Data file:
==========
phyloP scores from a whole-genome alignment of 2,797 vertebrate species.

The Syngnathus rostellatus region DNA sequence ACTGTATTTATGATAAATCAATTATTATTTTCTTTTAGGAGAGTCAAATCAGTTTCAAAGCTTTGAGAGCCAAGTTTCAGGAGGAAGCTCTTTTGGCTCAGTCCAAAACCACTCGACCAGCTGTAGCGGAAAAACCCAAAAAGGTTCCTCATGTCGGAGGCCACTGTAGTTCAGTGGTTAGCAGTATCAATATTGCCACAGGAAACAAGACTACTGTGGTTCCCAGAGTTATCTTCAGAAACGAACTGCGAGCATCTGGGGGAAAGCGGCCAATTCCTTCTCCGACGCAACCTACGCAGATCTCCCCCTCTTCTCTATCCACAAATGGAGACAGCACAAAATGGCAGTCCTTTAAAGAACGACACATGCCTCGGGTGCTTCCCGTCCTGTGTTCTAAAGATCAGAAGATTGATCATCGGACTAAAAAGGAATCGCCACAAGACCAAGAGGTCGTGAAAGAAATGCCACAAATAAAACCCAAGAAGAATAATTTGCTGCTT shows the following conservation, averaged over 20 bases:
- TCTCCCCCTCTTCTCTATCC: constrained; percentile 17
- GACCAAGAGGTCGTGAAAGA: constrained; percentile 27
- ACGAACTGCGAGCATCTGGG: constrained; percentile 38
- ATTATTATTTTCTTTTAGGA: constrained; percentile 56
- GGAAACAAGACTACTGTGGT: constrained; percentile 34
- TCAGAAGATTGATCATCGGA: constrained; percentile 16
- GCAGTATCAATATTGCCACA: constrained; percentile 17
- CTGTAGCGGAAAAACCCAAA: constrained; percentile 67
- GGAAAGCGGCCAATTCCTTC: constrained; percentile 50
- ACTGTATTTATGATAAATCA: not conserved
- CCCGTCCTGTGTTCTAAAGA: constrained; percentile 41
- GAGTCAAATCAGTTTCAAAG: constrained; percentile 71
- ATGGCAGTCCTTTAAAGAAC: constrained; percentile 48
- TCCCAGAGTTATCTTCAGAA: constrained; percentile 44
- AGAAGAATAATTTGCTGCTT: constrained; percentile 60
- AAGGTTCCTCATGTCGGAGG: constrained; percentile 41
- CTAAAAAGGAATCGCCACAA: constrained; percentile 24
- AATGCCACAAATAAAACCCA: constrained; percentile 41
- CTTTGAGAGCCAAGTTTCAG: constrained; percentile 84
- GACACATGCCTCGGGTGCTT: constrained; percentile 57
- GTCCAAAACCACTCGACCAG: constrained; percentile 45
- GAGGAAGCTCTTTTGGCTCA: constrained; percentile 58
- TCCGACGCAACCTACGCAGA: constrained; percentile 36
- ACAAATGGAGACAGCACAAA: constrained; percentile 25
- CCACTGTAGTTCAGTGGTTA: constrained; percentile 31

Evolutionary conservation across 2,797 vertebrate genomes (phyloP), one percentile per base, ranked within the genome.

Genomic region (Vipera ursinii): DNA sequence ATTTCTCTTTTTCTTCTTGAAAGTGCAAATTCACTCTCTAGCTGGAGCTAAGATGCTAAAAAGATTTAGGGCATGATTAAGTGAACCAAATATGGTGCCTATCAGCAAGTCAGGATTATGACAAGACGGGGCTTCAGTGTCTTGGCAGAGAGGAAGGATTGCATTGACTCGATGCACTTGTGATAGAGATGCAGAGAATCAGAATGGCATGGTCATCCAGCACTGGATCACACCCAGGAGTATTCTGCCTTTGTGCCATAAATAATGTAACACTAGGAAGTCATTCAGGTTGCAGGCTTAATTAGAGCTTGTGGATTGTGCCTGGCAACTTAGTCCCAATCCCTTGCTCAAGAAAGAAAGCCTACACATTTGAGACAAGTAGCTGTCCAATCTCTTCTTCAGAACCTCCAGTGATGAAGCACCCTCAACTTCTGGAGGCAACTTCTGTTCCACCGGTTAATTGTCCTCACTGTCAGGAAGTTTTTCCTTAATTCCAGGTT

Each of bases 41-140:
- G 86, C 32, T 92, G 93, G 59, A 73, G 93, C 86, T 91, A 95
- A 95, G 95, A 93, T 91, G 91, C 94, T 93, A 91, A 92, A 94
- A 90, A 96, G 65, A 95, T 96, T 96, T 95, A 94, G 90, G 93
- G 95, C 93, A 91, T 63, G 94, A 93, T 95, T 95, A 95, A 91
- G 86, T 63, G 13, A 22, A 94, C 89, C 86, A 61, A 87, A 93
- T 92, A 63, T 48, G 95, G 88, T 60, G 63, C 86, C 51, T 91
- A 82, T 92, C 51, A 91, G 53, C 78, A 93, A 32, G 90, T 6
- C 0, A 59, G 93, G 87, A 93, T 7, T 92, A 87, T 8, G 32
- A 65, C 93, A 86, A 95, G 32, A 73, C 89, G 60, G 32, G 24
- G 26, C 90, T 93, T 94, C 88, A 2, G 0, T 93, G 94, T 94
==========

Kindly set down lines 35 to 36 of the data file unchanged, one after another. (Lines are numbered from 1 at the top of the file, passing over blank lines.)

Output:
- G 86, T 63, G 13, A 22, A 94, C 89, C 86, A 61, A 87, A 93
- T 92, A 63, T 48, G 95, G 88, T 60, G 63, C 86, C 51, T 91